• 2016 Singapore launched the first self-driving taxi service.
  • Since 2016 All Tesla models have the necessary hardware for full self-driving abilities. However, these cannot be engaged and are used to send data back to Tesla for further research.
  • 2017 Audi A8 first level 3 autonomous car which doesn’t require the driver to pay attention to the environment while the car system is driving.
  • 2018 First human fatality from an accident involving a self-driving car.

How does it work?

A question that appears rather often from the general public regarding the AI mechanism is “How can we be sure that the car will react appropriately to every single possible scenario it will be put in?”. And the answer, although not entirely comforting, is that we certainly can’t. That would go against the very nature – and purpose of machine learning. Knowing would require us to have the right answer to every potential driving scenario.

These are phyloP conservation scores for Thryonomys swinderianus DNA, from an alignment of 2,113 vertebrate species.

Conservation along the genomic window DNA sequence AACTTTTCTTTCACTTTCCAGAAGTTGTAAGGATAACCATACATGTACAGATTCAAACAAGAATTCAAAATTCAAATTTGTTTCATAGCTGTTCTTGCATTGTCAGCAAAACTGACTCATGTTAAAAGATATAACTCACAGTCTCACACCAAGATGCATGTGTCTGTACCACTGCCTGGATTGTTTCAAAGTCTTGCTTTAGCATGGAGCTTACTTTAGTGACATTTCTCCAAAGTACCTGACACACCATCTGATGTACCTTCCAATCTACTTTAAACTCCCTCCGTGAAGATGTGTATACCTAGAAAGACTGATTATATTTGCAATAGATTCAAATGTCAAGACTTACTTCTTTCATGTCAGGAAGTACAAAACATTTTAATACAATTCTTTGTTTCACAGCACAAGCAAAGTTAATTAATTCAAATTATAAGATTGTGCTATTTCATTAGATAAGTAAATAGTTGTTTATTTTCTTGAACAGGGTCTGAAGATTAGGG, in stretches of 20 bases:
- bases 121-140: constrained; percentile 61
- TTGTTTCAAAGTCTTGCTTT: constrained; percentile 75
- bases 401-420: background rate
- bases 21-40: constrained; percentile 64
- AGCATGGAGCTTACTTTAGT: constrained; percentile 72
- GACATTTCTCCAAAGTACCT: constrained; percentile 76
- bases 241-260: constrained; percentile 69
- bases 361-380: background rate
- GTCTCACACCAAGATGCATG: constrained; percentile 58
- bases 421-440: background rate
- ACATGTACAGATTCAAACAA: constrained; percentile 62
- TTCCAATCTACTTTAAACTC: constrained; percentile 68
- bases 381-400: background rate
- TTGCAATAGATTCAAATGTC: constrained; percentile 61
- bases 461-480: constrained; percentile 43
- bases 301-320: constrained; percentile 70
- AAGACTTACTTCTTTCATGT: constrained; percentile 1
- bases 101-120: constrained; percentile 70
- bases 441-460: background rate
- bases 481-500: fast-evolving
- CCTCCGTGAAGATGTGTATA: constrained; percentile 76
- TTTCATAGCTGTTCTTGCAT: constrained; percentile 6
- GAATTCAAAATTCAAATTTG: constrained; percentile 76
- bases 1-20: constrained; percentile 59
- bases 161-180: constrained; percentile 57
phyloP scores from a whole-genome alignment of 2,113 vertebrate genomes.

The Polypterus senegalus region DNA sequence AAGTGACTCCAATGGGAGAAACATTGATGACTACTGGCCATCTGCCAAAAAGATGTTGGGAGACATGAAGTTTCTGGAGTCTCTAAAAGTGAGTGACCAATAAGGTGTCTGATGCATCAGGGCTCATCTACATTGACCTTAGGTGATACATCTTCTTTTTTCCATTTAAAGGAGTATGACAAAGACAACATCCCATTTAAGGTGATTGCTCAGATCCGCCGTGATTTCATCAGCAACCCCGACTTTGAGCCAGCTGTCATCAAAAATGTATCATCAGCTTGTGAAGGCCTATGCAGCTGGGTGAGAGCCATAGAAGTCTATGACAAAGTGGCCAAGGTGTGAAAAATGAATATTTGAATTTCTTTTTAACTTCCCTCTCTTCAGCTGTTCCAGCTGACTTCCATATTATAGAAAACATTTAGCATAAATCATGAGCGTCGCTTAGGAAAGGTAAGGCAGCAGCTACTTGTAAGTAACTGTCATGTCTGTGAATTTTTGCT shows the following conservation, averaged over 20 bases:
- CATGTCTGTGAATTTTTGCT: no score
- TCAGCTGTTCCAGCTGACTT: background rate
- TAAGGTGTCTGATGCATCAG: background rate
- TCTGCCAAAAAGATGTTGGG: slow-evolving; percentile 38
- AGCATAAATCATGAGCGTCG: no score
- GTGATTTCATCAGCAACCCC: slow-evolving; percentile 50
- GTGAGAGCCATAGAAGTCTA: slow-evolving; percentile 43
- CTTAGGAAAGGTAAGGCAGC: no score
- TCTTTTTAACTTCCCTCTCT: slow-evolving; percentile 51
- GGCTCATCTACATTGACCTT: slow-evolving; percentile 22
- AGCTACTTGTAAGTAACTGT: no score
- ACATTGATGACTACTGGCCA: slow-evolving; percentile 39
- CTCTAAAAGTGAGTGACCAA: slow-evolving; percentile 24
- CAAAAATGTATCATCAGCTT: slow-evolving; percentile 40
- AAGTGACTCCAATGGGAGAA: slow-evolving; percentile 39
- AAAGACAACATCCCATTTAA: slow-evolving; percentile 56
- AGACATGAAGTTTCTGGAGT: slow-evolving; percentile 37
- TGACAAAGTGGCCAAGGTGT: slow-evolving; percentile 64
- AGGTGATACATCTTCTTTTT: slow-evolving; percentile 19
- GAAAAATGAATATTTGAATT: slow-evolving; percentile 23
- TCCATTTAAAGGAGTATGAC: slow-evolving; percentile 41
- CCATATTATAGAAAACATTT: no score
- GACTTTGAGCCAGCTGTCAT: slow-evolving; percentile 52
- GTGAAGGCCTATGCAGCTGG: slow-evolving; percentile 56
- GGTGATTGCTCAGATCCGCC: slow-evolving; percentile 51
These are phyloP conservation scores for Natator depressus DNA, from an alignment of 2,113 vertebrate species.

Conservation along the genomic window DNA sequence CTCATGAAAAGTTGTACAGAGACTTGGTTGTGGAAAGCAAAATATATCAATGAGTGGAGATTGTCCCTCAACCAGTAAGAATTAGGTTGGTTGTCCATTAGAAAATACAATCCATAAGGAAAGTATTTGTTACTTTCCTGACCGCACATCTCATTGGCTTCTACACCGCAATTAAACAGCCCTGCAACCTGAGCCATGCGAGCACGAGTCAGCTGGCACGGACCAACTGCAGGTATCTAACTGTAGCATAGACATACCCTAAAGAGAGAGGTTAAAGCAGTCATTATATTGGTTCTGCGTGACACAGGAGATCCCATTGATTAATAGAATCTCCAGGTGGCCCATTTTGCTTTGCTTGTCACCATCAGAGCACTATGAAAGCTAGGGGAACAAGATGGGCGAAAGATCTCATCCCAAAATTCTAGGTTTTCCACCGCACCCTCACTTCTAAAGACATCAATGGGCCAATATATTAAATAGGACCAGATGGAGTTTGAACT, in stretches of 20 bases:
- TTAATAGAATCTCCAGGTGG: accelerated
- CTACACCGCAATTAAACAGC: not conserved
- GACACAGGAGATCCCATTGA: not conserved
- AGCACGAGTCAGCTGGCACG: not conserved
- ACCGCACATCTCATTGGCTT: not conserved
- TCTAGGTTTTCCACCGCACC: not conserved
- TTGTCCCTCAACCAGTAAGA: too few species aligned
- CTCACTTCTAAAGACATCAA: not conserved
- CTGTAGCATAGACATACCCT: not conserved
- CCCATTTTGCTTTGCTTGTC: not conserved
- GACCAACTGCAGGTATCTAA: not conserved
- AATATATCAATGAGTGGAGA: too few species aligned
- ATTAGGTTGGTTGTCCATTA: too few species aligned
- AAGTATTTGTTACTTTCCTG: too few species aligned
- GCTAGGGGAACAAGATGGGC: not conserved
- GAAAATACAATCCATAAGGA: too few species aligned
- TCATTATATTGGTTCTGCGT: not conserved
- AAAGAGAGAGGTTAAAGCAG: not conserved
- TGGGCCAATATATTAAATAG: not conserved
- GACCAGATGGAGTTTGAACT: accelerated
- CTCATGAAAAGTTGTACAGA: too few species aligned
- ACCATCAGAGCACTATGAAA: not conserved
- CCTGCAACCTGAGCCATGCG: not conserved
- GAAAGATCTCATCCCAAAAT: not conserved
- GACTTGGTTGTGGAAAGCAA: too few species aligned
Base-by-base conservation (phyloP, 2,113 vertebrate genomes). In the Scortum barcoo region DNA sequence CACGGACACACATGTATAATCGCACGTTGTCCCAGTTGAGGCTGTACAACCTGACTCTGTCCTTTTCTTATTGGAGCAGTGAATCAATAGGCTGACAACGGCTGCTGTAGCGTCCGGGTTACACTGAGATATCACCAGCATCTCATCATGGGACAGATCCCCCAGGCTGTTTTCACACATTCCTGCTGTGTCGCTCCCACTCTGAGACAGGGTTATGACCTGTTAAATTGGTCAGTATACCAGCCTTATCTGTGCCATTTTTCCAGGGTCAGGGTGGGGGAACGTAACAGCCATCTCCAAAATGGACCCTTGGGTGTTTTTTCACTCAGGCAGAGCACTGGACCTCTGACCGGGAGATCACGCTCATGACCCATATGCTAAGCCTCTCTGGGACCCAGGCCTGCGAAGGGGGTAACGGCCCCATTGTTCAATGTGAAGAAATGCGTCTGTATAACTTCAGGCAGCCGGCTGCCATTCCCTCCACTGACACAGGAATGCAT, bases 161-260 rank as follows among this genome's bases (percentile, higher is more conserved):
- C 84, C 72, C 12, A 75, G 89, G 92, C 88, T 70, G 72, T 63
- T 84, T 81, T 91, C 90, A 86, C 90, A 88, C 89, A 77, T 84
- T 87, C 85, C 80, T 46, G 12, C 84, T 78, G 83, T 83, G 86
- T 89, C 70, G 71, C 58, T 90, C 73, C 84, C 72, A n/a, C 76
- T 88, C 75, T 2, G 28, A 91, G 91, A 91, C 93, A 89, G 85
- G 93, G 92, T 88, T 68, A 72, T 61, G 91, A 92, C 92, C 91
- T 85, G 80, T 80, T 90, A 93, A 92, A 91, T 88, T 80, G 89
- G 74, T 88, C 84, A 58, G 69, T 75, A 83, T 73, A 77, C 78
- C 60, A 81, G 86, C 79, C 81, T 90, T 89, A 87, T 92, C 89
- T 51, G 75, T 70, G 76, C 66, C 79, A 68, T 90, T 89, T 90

Take your normal commute to work

Take your normal commute to work. To be able to surely know every possible outcome would involve calculating alternative routes in case at any point along the way a traffic light breaks, an accident blocks a road, any of the trees you pass by falls on the ground during a storm, a squirrel decides to pass the road in front of you, or an ambassadorial brigade needs to be given priority during an unexpected and sudden peace summit. Firstly, it is impossible to ever say with 100% confidence that every possible scenario like this has been thought of. Going a step further, to compute a contingency plan for every single one of them and then either program this in a machine or give it as a list of instructions to a human driver would be hopeless and a little bit absurd. Imagine receiving 200 volumes of booklets with the purchase of your car containing instructions such as